University of Mannheim: Survey before the federal election: Despite the upward trend, German companies are still dissatisfied with economic policy

Since the hard lockdown in February 2021, the business situation of companies in Germany has continuously improved and there is an upward trend in sales, profits and investments. This is shown by the current values ​​of the company survey by the German Business Panel for August 2021: sales growth of 5.6 percent and an increase in investments of 5.2 percent compared to the same period of the previous year. Profits are still below the previous year’s level, but the positive trend can also be seen here with an increase of 0.9 percentage points from July to August 2021.

Although the profit and sales situation is developing positively, the majority of the companies surveyed are dissatisfied with German economic policy immediately before the federal election. Compared to a value of 44 percent in July, the level of satisfaction in August fell to just 41 percent. Satisfaction with economic policy is even seven percentage points below satisfaction with corona measures.

With regard to the corona policy, the approval ratings differ greatly depending on the form in which the companies were financially affected by the pandemic. Companies that have been burdened by shop closings or the absence of employees due to school and kindergarten closings are particularly dissatisfied. On the other hand, there is greater satisfaction if the financial burden is due to the obligation to work from home or due to necessary digitization measures. “Many companies see these financial burdens as investments in better working conditions for their employees and greater attractiveness for their customers. In contrast to the closure of shops, schools and kindergartens, this is therefore not negatively attributed to politics, ”summarizes Prof. Dr. Jannis Bischof together.

The data also show that the further improved economic key figures are offset by a renewed increase in the probability of default. The probability of default provides information on how likely entrepreneurs consider it to be that a company in their own sector will cease operations within the next 12 months. Although it fell to a low of 12.6 percent across all sectors in July, it rose again slightly in August, averaging 13.8 percent. The results also show very clear industry differences. For companies in the construction industry that are benefiting from the boom in the real estate market, for example, it is far below the average at just 8.8 percent. At companies Those who were affected by store closings in the course of the lockdowns begun in November and December 2020 and therefore had to struggle with severe cuts, the probability of failure is still significantly higher than the average, at 19.4 percent. “The values ​​show that companies expect further financial consequences of the pandemic and business closings for the autumn,” explains Dr. Davud Rostam-Afshar, head and co-author of the study.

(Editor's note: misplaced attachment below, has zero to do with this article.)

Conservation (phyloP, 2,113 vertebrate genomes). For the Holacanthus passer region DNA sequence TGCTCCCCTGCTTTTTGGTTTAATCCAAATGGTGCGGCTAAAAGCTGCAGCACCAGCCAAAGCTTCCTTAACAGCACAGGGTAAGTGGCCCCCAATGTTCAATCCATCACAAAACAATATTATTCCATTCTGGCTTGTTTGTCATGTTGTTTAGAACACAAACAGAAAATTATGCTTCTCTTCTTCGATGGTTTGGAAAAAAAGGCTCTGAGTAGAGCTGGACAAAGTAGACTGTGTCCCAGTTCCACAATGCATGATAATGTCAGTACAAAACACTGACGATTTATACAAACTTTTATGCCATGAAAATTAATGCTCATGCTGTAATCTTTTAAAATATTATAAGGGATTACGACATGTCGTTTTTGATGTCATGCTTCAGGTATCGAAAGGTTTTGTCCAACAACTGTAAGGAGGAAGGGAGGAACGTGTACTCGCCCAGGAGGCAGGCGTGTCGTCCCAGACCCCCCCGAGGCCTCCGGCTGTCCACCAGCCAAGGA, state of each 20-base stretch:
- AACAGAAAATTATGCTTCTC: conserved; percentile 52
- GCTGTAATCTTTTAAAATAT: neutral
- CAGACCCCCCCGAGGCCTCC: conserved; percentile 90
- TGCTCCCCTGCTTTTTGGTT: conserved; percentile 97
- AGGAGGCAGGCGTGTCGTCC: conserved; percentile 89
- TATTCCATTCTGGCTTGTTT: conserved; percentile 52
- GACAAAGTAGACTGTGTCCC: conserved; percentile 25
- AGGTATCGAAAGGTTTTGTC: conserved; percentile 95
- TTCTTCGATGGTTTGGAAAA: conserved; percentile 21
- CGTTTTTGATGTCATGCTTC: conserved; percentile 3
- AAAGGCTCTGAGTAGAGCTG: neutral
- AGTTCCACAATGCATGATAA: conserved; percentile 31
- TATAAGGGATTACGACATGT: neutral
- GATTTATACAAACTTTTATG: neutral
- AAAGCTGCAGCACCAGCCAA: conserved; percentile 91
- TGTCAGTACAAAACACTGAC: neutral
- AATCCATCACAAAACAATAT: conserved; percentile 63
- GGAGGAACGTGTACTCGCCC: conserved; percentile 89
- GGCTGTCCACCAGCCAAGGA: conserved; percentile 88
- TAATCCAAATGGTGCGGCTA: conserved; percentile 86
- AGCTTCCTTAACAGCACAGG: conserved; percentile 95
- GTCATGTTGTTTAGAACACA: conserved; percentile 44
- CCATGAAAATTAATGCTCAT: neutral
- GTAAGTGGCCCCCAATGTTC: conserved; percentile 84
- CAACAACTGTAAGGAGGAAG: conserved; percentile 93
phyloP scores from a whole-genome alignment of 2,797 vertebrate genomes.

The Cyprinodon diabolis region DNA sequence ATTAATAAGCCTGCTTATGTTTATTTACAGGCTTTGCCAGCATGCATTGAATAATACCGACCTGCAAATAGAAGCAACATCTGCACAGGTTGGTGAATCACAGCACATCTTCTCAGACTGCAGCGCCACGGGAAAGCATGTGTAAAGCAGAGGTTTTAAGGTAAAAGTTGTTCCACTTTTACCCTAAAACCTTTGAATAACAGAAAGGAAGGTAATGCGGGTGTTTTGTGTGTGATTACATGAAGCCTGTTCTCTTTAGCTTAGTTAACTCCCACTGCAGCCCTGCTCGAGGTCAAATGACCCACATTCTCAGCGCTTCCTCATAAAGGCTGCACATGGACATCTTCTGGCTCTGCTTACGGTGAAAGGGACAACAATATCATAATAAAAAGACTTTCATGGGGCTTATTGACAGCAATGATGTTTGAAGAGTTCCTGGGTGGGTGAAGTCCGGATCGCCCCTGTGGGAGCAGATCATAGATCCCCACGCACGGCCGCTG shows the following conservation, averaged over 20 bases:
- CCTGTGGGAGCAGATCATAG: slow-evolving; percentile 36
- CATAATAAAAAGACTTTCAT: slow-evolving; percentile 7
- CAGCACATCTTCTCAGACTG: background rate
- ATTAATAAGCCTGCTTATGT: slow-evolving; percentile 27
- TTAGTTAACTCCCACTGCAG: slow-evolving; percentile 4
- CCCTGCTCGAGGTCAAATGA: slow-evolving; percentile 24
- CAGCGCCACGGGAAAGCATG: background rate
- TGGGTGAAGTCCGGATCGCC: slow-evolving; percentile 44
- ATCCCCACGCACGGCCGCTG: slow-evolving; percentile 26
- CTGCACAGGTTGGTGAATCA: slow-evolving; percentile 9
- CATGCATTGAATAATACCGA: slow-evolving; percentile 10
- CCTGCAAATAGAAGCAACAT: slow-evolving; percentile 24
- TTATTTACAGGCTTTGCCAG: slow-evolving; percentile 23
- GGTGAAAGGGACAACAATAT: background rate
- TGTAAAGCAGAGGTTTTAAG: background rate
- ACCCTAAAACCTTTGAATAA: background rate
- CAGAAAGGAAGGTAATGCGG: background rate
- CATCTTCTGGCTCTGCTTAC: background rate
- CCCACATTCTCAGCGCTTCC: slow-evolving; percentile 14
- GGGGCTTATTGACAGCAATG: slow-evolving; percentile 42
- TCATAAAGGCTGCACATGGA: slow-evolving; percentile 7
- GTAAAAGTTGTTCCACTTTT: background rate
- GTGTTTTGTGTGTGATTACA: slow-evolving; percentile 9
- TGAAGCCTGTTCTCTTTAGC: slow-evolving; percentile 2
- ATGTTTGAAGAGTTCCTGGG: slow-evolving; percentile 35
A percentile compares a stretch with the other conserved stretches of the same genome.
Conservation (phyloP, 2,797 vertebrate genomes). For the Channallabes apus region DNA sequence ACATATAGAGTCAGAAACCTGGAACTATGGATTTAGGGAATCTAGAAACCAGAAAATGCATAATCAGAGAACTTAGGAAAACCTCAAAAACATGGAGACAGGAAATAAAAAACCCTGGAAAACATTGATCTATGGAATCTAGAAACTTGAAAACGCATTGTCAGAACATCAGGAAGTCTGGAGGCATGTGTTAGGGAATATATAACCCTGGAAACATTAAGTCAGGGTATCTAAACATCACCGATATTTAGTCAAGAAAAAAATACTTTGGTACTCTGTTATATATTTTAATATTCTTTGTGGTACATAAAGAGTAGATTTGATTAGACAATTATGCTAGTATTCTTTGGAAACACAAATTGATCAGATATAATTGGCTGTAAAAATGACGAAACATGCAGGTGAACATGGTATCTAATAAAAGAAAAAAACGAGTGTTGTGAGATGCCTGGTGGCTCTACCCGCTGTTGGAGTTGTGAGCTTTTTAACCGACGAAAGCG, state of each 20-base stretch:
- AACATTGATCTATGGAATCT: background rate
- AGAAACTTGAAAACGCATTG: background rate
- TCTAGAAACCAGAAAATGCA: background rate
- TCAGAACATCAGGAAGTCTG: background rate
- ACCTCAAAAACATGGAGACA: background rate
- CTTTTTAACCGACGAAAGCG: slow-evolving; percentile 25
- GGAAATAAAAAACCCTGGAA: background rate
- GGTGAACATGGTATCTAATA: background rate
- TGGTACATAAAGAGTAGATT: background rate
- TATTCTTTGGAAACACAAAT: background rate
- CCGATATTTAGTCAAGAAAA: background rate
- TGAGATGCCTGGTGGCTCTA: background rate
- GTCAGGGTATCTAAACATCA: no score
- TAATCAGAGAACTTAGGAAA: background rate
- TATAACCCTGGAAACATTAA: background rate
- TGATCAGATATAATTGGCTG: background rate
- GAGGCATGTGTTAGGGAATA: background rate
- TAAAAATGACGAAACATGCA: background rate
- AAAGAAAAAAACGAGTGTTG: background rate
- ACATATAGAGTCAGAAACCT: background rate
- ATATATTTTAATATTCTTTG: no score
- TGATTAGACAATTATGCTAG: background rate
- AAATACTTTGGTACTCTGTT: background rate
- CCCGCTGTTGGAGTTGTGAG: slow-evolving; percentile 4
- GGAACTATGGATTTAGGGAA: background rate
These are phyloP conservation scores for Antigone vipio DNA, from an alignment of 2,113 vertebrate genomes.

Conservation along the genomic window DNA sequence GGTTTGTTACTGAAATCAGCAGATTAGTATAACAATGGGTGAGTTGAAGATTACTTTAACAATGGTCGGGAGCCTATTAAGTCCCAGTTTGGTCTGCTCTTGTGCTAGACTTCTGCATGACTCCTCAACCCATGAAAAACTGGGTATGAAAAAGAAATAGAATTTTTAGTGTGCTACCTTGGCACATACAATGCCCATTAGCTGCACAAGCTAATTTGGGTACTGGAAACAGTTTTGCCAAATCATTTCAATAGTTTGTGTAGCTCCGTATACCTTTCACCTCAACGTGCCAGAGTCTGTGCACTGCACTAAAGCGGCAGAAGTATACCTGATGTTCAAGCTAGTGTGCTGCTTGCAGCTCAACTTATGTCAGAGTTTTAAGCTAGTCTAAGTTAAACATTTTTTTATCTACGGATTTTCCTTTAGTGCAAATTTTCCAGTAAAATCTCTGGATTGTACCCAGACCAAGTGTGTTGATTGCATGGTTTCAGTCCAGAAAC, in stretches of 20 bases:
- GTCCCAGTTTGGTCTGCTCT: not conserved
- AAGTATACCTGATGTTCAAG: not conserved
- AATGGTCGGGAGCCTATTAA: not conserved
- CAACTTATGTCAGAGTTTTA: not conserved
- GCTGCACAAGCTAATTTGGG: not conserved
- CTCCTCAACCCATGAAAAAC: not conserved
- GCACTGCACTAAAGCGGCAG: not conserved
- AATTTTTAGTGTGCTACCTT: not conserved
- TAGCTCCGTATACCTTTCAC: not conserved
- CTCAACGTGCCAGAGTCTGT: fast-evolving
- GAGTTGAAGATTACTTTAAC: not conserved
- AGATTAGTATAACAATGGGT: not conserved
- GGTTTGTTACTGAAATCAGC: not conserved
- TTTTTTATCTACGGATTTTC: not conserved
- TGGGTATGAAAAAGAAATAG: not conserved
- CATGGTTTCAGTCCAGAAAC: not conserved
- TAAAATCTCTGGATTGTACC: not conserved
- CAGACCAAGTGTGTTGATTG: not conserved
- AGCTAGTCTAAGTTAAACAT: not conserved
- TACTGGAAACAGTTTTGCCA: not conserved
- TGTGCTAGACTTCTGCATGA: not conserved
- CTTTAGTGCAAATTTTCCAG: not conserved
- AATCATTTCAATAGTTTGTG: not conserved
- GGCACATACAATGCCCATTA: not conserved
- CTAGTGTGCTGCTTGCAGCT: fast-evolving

The fact that companies continue to be cautious and want to minimize their corporate risk is also reflected in their planned measures for the next 12 months. The proportion of companies reducing their research and development expenses and dividends rose again in August. In addition, 19.9 percent more companies plan to increase their prices than to lower them (in July the difference was only 17.4 percent).

The GBP monitor: company trends in September 2021 can be found at

GBP company trend information

How has the economic situation in Germany developed since the introduction of the Corona measures in spring 2020 and how satisfied are companies with the political decisions? This is what researchers from the German Business Panel, a sub-project of the Collaborative Research Center “TRR 266 Accounting for Transparency”, from the University of Mannheim regularly examine in their GBP-Monitor: Unternehmenstrends.

To the Collaborative Research Center “Accounting for Transparency”

The Collaborative Research Center (SFB) “TRR 266 Accounting for Transparency” started in July 2019 and is funded by the German Research Foundation (DFG) for an initial period of four years. It is the first SFB with a business focus. Around 80 scientists from eight universities are involved in the SFB: University of Paderborn (host university), Humboldt University of Berlin and University of Mannheim, as well as researchers from Ludwig Maximilians University in Munich and ESMT Berlin, Frankfurt School of Finance & Management, Goethe University Frankfurt am Main, WHU – Otto Beisheim School of Management, and Carl von Ossietzky University Oldenburg. The researchers investigate how accounting and taxation influence the transparency of companies and how regulations and company transparency affect the economy and society. The funding volume of the SFB is around 12 million euros.